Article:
The $10 billion for green energy is still a small fraction of what Chevron spends on oil and gas. That spending is projected to be between $14 billion and $16 billion through 2025. Chevron said the plan enables it to continue to invest in its legacy business and at the same time chase new low-carbon opportunities. Much of the investments will go to produce biofuels and hydrogen and to capture or offset 25 million metric tons of carbon emission per year.
Chevron is not investing in solar or wind power generation as it pursues a greener future. Both are mature industries which Chevron sees as having less potential for profits.
BP Taps Wind Executive to Lead Green Efforts
Oil giant BP is also doubling down on its green energy push, hiring the former CEO of RWE Renewables (RWEOY), the world’s biggest wind-power developer, to run its low-carbon business. BP also inked a deal with Equinor (EQNR) to develop wind projects off the coast of the US last year, and won two leases to develop wind farms in the Irish Sea off the coast of the UK.
Oil companies see the writing on the wall and are making moves to embrace a greener future. They are pouring billions of dollars into the efforts and overhauling their structures to pursue new opportunities.
August Consumer Price Shows Inflation May Be Abating
CPI Number Below Economists’ Target
The prices on a variety of consumer products increased less than expected in August, providing the first sign that inflation could be cooling down. The Consumer Price Index, which tracks a basket of products commonly used by consumers, rose 5.3% year-over-year in August and is up 0.3% from July. Economists had forecast the CPI to increase 5.4% in August.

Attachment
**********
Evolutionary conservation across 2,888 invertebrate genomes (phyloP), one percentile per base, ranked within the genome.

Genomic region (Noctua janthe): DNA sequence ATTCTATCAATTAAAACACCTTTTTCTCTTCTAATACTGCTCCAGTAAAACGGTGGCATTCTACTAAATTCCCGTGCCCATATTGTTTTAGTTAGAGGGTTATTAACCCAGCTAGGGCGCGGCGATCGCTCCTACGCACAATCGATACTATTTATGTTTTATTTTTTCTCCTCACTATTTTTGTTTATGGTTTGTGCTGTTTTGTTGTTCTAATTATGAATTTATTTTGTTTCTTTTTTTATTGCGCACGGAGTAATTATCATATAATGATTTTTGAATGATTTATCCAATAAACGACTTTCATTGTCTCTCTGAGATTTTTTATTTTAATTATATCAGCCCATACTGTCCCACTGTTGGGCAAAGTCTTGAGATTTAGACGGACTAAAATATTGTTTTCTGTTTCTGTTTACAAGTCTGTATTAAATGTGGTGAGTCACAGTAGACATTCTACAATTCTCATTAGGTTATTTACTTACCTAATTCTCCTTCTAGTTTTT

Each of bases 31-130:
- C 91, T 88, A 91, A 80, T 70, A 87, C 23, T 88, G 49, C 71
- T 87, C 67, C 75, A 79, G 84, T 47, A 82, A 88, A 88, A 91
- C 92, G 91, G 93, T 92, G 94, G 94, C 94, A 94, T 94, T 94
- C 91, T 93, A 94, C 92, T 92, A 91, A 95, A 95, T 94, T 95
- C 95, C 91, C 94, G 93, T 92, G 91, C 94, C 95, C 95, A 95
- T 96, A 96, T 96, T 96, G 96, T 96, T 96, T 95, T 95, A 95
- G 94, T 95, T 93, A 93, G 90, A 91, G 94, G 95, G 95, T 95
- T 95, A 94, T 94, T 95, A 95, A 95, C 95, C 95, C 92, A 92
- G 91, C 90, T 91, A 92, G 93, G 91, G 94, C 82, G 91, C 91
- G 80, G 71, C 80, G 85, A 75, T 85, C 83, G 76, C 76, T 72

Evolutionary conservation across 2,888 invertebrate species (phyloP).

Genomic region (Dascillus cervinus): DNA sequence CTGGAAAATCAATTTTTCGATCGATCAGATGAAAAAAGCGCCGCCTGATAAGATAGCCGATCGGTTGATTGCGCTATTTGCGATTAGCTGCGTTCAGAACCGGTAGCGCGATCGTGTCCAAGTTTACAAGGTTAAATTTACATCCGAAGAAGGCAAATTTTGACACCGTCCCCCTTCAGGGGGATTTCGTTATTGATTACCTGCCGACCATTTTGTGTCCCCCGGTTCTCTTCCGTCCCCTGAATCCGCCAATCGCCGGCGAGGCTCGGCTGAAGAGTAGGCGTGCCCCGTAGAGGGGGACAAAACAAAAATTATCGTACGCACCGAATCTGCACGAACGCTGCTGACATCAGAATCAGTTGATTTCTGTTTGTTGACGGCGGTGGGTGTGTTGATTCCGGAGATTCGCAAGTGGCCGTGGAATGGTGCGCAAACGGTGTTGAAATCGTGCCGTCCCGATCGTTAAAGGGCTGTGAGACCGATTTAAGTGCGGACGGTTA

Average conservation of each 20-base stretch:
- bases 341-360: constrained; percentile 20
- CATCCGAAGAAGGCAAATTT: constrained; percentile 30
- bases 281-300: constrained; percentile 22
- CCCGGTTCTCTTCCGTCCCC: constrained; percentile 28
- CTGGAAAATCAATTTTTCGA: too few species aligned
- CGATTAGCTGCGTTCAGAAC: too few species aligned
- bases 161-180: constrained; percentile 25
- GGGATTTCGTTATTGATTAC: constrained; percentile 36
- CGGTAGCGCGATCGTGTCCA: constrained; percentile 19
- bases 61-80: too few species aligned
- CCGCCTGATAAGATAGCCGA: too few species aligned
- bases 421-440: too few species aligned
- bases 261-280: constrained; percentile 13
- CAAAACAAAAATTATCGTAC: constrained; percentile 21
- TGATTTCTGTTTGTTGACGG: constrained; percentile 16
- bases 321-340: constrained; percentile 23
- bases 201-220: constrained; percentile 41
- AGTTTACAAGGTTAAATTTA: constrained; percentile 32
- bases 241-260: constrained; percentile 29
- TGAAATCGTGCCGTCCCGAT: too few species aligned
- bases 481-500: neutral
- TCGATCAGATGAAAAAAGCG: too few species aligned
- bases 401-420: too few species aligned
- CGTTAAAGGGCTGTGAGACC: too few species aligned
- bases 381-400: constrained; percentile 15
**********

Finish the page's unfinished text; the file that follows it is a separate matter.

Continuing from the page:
The slower-than-expected increase in consumer prices is the first sign inflation may be slowing. The Federal Reserve has been saying the uptick in inflation would be temporary. The bank’s leadership has pointed to pent-up demand, stimulus checks, and supply-chain issues as reasons for the spike. The Fed is closely monitoring inflation data as it works to determine when to ease its emergency bond-buying program.
Energy Prices Drove the Increase
Energy prices drove much of the increase in inflation in August, with gasoline prices up 2.8%. Food prices increased 0.4%. Energy prices are 25% higher than a year ago while gasoline is up 42%. Excluding food and energy prices, which tend to be more volatile, the Consumer Price Index increased 0.1% month-over-month, and 4% from a year ago. It marks the slowest pace of inflation price increases since February.
Used car and truck prices fell for the first time in several months, declining 1.5% in August. Used car and truck prices are still 31.9% higher on a year-over-year basis. New car prices increased 1.2%.
Treasury Yields Move Lower
August’s CPI results sent US Treasury yields lower Tuesday, with the yield on the 10-year Treasury note falling 3.7 basis points to 1.287% at midday. Meanwhile the 30-year Treasury bond yield slipped 4.2 basis points to 1.862%. The 10-year Treasury note is the benchmark used to set borrowing costs for mortgages and corporate debt. Some investors have been concerned that rising inflation would prompt the Fed to raise interest rates at a faster pace, which would hurt the value of bonds already in the market. The CPI result relieves some of those fears.
Investors concerned about inflation were hopeful after yesterday’s CPI numbers were released, though stocks fell after an initial bump. It will be interesting to see if inflation continues to cool off.